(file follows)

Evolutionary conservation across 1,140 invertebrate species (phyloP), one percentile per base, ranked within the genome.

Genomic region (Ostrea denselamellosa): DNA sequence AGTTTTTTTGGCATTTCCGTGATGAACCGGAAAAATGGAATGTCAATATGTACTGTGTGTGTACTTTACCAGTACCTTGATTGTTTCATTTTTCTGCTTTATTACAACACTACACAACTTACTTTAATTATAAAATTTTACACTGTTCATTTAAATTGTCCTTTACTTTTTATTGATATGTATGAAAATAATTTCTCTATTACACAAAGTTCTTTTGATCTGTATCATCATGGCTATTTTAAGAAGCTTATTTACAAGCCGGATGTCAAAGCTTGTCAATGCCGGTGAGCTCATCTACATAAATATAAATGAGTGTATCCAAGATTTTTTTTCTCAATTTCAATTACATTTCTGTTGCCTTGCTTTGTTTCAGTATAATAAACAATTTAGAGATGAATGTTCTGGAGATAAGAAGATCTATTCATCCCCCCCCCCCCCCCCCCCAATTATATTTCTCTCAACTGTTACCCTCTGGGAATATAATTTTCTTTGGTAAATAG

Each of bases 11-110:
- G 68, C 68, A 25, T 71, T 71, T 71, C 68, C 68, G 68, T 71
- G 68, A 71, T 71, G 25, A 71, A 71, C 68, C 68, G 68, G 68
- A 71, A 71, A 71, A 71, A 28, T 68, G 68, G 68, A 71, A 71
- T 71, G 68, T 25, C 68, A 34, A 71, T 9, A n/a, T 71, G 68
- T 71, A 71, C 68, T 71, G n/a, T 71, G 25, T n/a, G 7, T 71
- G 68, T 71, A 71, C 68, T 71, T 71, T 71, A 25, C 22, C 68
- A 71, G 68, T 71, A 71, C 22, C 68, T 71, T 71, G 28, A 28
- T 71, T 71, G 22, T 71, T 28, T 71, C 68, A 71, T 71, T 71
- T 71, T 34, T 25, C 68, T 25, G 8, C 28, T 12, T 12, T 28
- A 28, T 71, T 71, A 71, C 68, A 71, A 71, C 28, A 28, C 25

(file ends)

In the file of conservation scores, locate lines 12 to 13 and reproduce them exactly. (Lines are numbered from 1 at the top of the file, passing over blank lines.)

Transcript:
- T 71, T 34, T 25, C 68, T 25, G 8, C 28, T 12, T 12, T 28
- A 28, T 71, T 71, A 71, C 68, A 71, A 71, C 28, A 28, C 25